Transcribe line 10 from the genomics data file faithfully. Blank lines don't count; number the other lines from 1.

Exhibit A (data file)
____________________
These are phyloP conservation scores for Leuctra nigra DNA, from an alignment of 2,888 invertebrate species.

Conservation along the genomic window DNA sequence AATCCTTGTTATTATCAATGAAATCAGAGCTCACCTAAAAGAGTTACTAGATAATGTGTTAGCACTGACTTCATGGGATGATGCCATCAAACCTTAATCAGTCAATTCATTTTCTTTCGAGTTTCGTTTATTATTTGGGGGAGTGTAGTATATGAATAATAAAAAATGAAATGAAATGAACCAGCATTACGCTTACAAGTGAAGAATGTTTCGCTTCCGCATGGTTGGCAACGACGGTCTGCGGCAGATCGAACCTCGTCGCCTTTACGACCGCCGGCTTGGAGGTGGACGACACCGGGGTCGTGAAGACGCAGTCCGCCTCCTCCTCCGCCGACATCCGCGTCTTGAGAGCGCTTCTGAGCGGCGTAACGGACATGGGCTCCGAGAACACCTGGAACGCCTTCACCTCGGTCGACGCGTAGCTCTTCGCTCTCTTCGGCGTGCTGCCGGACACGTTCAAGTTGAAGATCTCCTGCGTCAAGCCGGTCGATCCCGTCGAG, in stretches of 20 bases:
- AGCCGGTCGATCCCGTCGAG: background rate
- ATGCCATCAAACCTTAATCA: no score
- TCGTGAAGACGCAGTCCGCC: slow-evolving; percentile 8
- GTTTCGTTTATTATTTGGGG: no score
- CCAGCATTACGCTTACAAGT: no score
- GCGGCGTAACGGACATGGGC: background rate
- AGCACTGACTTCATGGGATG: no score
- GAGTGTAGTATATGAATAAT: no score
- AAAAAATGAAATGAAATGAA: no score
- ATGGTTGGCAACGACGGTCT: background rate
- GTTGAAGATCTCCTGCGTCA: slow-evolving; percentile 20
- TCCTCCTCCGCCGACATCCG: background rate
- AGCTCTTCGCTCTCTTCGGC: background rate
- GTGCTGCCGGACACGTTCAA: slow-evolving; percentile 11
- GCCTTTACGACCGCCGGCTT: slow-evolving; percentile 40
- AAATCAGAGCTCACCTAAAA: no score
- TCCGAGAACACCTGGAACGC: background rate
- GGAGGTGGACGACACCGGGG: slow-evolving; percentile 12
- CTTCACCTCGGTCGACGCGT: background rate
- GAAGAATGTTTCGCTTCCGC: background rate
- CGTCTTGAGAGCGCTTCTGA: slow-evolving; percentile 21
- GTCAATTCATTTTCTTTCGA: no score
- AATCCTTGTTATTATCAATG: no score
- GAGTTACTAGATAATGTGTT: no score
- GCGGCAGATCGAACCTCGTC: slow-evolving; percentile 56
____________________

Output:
- GAGTGTAGTATATGAATAAT: no score